Does your bakery business make a difference within your community? Do you adhere to a clearly defined mission statement that is readily available to your staff and to your customers?
Increasingly, managers and business owners are answering such tough questions with a renewed commitment to social responsibility and consumer education about the foods they produce.
One such example is John Mackey, co-founder and co-CEO of Whole Foods Market, who delivered the keynote address at the Winter Fancy Food Show in a session presented by the National Association for the Specialty Food Trade and Social Venture Network. Author of a new book, Conscious Capitalism: Liberating the Heroic Spirit of Business, Mackey shared his insights on the growth of capitalism and the struggle to present a positive image to today’s society.
“People have evolved, and yet business has not evolved,” Mackey says. “If we’re going to be successful as businesspeople in the future, we’re going to have to exemplify a more conscious way of being and a more conscious way of representing organizations.”
The specialty food retail leader delved into the key facets of a successful conscious business, such as the importance of identifying a business’ higher purpose. “You might ask yourself what is the higher purpose of your particular business: What difference is it making in the world?”
Mackey also described a need for a shift in leadership dynamics. “I’m a great believer that, in this conscious capitalism and world that we’re trying to create, we’ve got to have a different kind of leader,” he says. “One who is purpose-driven, one who’s authentic, one who’s caring, one who’s more spiritually aware and involved.”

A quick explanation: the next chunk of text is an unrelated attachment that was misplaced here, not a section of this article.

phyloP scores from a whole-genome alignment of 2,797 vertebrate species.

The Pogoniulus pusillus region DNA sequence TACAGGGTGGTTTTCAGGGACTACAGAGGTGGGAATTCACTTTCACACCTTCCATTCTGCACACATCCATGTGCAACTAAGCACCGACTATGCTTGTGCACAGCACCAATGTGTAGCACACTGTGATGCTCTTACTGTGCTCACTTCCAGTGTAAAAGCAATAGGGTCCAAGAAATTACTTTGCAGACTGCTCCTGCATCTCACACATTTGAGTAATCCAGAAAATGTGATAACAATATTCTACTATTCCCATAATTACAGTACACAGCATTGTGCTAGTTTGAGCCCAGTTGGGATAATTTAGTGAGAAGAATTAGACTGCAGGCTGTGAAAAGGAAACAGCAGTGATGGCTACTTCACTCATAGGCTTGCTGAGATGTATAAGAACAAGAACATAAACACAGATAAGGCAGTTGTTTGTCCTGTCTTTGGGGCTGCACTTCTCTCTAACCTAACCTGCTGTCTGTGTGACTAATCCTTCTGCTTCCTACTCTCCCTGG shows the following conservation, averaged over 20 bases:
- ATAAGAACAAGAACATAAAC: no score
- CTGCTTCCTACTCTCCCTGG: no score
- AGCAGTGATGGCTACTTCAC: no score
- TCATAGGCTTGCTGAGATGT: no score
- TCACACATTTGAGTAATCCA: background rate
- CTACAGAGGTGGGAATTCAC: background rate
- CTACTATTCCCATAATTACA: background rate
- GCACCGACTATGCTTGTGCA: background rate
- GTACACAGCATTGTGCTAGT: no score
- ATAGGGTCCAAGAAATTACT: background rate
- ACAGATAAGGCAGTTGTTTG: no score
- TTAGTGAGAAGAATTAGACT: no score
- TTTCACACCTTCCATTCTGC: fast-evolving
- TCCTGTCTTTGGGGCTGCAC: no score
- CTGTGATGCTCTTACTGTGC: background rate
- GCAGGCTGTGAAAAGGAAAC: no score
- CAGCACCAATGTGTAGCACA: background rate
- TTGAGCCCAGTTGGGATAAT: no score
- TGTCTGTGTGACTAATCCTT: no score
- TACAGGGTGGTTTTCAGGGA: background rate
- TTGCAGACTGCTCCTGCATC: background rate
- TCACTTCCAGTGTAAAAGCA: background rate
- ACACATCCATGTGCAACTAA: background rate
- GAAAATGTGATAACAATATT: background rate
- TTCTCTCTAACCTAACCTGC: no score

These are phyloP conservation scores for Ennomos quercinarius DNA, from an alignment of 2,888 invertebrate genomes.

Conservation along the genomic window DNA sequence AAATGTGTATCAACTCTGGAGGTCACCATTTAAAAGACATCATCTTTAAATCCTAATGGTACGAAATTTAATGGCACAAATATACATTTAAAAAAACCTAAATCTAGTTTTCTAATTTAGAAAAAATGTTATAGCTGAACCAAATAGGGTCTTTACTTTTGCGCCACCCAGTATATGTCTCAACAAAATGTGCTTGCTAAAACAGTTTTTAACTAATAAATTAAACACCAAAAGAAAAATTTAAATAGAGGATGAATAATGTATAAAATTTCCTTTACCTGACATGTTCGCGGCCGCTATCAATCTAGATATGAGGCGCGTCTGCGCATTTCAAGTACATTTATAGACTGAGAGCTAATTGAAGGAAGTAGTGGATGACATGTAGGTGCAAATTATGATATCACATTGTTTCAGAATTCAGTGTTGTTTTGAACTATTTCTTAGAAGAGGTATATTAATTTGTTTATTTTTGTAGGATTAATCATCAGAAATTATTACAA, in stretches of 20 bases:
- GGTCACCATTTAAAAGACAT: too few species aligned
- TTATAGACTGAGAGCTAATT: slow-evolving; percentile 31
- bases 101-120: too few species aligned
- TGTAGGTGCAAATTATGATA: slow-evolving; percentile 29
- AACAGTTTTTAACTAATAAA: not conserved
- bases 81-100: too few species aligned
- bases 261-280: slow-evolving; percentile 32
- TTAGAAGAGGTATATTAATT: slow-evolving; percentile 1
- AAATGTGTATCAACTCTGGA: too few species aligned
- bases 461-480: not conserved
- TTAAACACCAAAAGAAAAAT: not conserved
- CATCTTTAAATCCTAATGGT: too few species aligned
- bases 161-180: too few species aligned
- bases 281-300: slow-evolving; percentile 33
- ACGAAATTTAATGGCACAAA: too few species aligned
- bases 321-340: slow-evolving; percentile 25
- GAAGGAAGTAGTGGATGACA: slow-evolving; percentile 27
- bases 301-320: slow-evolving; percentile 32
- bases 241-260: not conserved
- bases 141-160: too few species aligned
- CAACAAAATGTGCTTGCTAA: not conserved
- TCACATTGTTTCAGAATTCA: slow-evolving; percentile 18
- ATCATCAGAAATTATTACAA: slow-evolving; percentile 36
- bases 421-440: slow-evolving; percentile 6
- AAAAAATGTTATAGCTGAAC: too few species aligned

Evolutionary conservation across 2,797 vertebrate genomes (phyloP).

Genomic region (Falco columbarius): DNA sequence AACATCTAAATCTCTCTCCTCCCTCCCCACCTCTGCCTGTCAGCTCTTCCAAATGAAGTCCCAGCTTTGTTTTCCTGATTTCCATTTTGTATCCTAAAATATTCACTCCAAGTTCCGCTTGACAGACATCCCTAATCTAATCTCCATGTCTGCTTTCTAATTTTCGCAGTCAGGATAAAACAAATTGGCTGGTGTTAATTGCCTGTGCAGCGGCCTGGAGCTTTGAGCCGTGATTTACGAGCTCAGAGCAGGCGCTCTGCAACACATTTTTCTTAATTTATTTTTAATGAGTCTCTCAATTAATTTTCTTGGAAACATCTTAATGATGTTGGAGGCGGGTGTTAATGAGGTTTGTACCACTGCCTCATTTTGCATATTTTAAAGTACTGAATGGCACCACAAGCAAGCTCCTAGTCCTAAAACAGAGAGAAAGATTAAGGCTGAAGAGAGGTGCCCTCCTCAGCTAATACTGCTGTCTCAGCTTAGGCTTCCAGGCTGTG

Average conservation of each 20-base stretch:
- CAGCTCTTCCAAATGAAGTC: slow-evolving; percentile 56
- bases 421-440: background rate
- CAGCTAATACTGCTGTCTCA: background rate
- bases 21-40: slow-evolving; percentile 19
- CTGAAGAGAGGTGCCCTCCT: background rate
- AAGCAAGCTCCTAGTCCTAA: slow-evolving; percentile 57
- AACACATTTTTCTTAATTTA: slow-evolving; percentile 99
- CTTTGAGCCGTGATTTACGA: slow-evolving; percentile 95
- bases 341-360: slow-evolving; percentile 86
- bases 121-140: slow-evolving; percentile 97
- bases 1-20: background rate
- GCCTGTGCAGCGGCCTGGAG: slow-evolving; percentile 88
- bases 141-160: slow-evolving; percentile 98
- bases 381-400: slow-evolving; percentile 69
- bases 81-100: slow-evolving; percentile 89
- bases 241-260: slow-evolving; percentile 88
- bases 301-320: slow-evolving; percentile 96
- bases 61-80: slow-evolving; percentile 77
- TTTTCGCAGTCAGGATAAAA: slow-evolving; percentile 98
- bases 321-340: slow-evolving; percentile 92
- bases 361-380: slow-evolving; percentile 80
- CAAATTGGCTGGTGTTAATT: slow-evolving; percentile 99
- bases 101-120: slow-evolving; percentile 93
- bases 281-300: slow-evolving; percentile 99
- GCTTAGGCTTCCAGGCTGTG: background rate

Communicating the story
One example of a retail bakery that is deepening its involvement in understanding and communicating the story behind the bakery products it sells is Zingerman’s Bakehouse in Ann Arbor, MI.
Tucked among the traditionally baked breads, pastries and cakes that have been Zingerman’s Bakehouse staples for 20 years, customers now find such seemingly exotic foods as Flodni, Rigó Jancsi, and Pogácsa.
Amy Emberling and Frank Carollo, the managing partners of Zingerman’s Bakehouse, recently began the exploration of Hungarian foods. Looking for new avenues to expand their baking horizons, they made a plan to investigate the baking traditions of countries that might not be familiar to an American audience. “In choosing a baking tradition, we needed a place with a long, deep history of really great food, but one that maybe doesn’t get the credit it deserves,” Emberling says. “Hungary definitely fit that bill.”
After an extensive research trip to Hungary in the fall of 2011, Emberling, Carollo and co-founder of Zingerman’s Community of Businesses, Ari Weinzweig, were convinced that their choice to learn about Hungarian foods was wise.
What followed were a series of trips over the next year, the most recent being to Transylvania in October 2012. After each trip, they delved into history and cookbooks and drew upon what they’d learned on their travels in order to recreate for Zingerman’s guests the amazing foods they found across Hungary.
Today, as many as 15 traditional Hungarian foods might grace the Bakehouse shelves on any given day, from traditional soups to breads flavored with paprika, to retés (strudels) and many desserts.
As for where they’ll go from here, Emberling and Carollo intend to focus on particular areas of Hungarian cuisine like Jewish-Hungarian food, the cuisine of the Roma, home cooking, and traditional Hungarian recipes transformed by modern chefs.